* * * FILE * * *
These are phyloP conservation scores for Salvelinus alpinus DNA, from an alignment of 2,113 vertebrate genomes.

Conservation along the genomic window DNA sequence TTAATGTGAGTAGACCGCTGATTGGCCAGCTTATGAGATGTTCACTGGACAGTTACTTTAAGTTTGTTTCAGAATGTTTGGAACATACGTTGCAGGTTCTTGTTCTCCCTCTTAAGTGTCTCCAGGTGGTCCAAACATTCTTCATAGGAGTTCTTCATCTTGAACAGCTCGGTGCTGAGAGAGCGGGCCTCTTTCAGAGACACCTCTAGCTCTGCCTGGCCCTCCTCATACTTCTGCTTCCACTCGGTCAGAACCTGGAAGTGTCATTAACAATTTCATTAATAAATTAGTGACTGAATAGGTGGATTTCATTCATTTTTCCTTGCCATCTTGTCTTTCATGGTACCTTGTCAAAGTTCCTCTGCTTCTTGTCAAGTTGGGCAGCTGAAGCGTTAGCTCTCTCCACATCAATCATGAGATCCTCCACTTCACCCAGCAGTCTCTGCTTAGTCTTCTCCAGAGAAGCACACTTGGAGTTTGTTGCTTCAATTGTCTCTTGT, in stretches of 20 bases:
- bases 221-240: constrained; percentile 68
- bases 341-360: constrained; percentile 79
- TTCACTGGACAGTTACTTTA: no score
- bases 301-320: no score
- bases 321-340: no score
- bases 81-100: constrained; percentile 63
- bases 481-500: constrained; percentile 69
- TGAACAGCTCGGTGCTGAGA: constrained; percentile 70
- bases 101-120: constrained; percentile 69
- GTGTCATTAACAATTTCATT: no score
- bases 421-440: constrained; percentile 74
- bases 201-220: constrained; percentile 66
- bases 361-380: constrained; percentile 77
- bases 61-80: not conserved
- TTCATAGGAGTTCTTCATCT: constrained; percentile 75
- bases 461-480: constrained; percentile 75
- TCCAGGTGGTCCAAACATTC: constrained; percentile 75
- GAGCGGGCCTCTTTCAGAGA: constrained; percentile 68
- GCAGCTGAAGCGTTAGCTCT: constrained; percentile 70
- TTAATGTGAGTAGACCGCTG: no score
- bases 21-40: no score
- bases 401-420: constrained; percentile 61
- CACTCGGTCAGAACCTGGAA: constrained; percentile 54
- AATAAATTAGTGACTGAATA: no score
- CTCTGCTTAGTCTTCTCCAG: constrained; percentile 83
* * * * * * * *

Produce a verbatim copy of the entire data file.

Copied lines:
These are phyloP conservation scores for Salvelinus alpinus DNA, from an alignment of 2,113 vertebrate genomes.

Conservation along the genomic window DNA sequence TTAATGTGAGTAGACCGCTGATTGGCCAGCTTATGAGATGTTCACTGGACAGTTACTTTAAGTTTGTTTCAGAATGTTTGGAACATACGTTGCAGGTTCTTGTTCTCCCTCTTAAGTGTCTCCAGGTGGTCCAAACATTCTTCATAGGAGTTCTTCATCTTGAACAGCTCGGTGCTGAGAGAGCGGGCCTCTTTCAGAGACACCTCTAGCTCTGCCTGGCCCTCCTCATACTTCTGCTTCCACTCGGTCAGAACCTGGAAGTGTCATTAACAATTTCATTAATAAATTAGTGACTGAATAGGTGGATTTCATTCATTTTTCCTTGCCATCTTGTCTTTCATGGTACCTTGTCAAAGTTCCTCTGCTTCTTGTCAAGTTGGGCAGCTGAAGCGTTAGCTCTCTCCACATCAATCATGAGATCCTCCACTTCACCCAGCAGTCTCTGCTTAGTCTTCTCCAGAGAAGCACACTTGGAGTTTGTTGCTTCAATTGTCTCTTGT, in stretches of 20 bases:
- bases 221-240: constrained; percentile 68
- bases 341-360: constrained; percentile 79
- TTCACTGGACAGTTACTTTA: no score
- bases 301-320: no score
- bases 321-340: no score
- bases 81-100: constrained; percentile 63
- bases 481-500: constrained; percentile 69
- TGAACAGCTCGGTGCTGAGA: constrained; percentile 70
- bases 101-120: constrained; percentile 69
- GTGTCATTAACAATTTCATT: no score
- bases 421-440: constrained; percentile 74
- bases 201-220: constrained; percentile 66
- bases 361-380: constrained; percentile 77
- bases 61-80: not conserved
- TTCATAGGAGTTCTTCATCT: constrained; percentile 75
- bases 461-480: constrained; percentile 75
- TCCAGGTGGTCCAAACATTC: constrained; percentile 75
- GAGCGGGCCTCTTTCAGAGA: constrained; percentile 68
- GCAGCTGAAGCGTTAGCTCT: constrained; percentile 70
- TTAATGTGAGTAGACCGCTG: no score
- bases 21-40: no score
- bases 401-420: constrained; percentile 61
- CACTCGGTCAGAACCTGGAA: constrained; percentile 54
- AATAAATTAGTGACTGAATA: no score
- CTCTGCTTAGTCTTCTCCAG: constrained; percentile 83